The Incoming Use of Blockchain Technology in the Property Industry to Increase Speed and Efficiency

The Incoming Use Of Blockchain Technology In The Property Industry To Increase Speed And Efficiency

The word blockchain is rapidly taking hold in the modern vocabulary, particularly in a business setting. The average person, if they do not particularly know the meaning, will at least recognise the term from the many headlines on a variety of news sites. The meaning of the word, however, should become common knowledge for the average citizen, not just a recognisable word.

Blockchain constitutes a valuable advancement of technology that could become indispensable in the business world, particularly in the method of transactions, in the coming years. The property industry is no exception to this wave of blockchain. Indeed, a handful of national governments have begun taking steps to implement blockchain in their operations. Given the rising popularity of blockchain, it is important to understand the basics.

Blockchain basics

To put it simply, a blockchain is a database that is spread out through several different servers or computers and is comprised of multiple sets of blocks. These are secured by cryptography within the chain, hence the name blockchain. Each block is preserved as a new block is added, making a permanent and unchangeable set of data. This helps to secure transactions and prevent manipulation. This also creates an easy-to-verify public database to create full transparency. The encryption process involved in blockchain makes it difficult to add incorrect documents or information; implementing a cryptographic key to add a new block

This idea dates back to 1976, at which time it was proposed in a research paper. However, few took the idea seriously at the time. It was then thought of as far too complicated and entirely insecure. In 2008, though, a change took place, setting the stage for the introduction of cryptocurrency via Bitcoin. The implementation of blockchain in this new concept showcased the security and effectiveness of the idea. In the area of cryptocurrency, blockchain has been essential to the growth of the industry and its overall success.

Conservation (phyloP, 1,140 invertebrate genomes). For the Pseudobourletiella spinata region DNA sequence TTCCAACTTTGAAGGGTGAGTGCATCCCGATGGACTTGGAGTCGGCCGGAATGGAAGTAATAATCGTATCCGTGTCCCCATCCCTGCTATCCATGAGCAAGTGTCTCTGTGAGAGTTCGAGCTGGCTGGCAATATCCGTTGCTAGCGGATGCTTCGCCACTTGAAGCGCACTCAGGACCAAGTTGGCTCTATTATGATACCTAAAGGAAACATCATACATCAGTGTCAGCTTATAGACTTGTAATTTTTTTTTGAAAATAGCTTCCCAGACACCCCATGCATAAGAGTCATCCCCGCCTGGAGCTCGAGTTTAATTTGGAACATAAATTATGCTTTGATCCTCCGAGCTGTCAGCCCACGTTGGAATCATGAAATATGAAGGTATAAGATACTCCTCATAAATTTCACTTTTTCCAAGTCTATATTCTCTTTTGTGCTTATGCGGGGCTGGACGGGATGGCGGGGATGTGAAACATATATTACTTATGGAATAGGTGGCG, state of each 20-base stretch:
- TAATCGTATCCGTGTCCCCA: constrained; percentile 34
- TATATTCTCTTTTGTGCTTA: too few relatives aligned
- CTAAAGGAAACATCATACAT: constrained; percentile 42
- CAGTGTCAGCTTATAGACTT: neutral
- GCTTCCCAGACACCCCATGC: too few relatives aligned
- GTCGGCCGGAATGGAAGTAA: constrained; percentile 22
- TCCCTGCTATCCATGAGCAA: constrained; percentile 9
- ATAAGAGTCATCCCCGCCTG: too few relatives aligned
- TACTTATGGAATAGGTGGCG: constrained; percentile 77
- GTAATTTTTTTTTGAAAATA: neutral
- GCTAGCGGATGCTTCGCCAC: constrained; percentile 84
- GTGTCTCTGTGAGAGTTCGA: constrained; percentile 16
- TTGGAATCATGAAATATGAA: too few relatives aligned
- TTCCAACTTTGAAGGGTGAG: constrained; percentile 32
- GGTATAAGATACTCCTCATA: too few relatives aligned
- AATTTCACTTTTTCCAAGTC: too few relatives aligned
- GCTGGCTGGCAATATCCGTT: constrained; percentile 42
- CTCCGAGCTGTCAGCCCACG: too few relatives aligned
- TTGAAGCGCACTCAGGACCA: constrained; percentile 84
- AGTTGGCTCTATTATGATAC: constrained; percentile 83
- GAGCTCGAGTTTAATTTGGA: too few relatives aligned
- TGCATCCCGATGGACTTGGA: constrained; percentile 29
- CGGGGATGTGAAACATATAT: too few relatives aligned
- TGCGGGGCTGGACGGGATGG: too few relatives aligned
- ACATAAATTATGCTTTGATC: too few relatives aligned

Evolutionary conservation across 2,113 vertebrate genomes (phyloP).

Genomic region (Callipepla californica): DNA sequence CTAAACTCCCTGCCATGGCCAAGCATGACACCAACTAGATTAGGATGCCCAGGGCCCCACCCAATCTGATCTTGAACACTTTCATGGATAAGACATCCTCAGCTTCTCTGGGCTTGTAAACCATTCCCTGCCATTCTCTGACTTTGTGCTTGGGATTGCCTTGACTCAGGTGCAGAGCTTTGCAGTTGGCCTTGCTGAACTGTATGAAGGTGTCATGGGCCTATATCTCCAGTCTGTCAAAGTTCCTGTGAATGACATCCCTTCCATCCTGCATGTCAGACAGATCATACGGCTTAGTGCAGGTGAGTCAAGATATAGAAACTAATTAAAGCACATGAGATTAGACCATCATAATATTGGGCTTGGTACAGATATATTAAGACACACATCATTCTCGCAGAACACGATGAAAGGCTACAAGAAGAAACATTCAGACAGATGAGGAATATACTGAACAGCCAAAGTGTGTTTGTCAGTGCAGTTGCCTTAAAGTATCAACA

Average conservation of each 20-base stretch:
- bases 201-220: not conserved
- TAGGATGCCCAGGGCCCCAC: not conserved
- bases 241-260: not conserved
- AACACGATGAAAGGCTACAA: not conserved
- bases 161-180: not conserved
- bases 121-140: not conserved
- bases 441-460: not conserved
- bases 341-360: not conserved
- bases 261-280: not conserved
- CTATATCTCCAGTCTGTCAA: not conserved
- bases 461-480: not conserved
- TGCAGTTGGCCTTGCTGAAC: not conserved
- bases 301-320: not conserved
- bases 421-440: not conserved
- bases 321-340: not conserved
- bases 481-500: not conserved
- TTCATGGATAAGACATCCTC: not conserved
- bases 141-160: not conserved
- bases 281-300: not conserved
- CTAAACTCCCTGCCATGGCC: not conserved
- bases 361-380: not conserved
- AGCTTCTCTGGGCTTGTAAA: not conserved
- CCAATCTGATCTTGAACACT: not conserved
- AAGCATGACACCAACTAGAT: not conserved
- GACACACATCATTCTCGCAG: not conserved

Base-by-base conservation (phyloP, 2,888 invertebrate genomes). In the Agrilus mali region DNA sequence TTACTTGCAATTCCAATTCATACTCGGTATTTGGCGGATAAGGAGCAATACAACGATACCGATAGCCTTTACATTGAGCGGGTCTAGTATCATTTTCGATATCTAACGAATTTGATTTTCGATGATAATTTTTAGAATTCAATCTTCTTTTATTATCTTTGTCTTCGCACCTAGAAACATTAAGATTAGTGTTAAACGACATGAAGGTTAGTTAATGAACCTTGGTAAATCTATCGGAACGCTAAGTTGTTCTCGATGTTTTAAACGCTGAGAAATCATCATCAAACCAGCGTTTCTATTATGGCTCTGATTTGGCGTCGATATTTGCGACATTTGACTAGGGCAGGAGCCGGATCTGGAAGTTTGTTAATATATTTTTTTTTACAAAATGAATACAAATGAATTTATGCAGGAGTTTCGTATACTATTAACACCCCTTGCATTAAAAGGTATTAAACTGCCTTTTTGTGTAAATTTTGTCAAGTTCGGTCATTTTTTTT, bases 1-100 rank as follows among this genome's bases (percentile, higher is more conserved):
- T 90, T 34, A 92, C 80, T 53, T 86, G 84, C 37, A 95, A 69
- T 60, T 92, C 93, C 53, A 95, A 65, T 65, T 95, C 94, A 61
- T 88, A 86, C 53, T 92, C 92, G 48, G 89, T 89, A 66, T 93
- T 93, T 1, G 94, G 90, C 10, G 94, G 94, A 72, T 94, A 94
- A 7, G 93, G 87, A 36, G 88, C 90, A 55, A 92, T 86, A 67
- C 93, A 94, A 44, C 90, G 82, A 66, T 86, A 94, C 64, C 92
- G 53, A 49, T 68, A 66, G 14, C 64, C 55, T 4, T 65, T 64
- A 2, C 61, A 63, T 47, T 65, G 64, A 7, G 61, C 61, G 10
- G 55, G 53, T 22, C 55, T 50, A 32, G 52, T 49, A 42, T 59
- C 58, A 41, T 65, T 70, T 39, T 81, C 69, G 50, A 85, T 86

Why use it on property?

The use of blockchain gives the property industry a method to increase both the speed and efficiency of the transaction process. The transaction takes place in an open-source, peer-to-peer network across numerous servers. Validation is done by the network, and a block is immutably attached to the chain. This eliminates fraud, as all information is fixed in the network.

Making fraudulent transactions nearly impossible now eliminates any possibility of record manipulation. This would go a long way towards taking out a massive estimated mortgage fraud of around $1 billion a year.

The sort of security blockchain would offer would all but eliminate any need to worry about the lender being cheated or manipulated. Furthermore, the current process is often extremely complicated and lengthy, creating a daunting task for all those involved. With blockchain, however, the entire process could be entirely reduced to a mere matter of seconds or less, rather than hours or days.

With the outdated state of the many systems in the property industry, a transparent upgrade like blockchain would be a massive breath of fresh air. Not only that, but the implementation of blockchain would also create an allowance for greater accountability and even greater social impact. Furthermore, transactions are incredibly simple to trace in blockchain, requiring one to only trace the ledger to find the transaction. Blockchain also takes out any requirement for a third party for security. The encryption component of blockchain allows a variety of parties to agree on certain rules and facts. The system then easily allows anyone to check and ensure the accuracy of the rules in the database. Thus, the danger of false statements being made or previous statements being altered is eliminated.

Blockchain is an exciting new system of technology that is growing in popularity. Many industries are already seeing the value of such technology and implementing it as soon as possible. The property industry should act quickly so as not to be left in the dust with an archaic system of transactions and verification.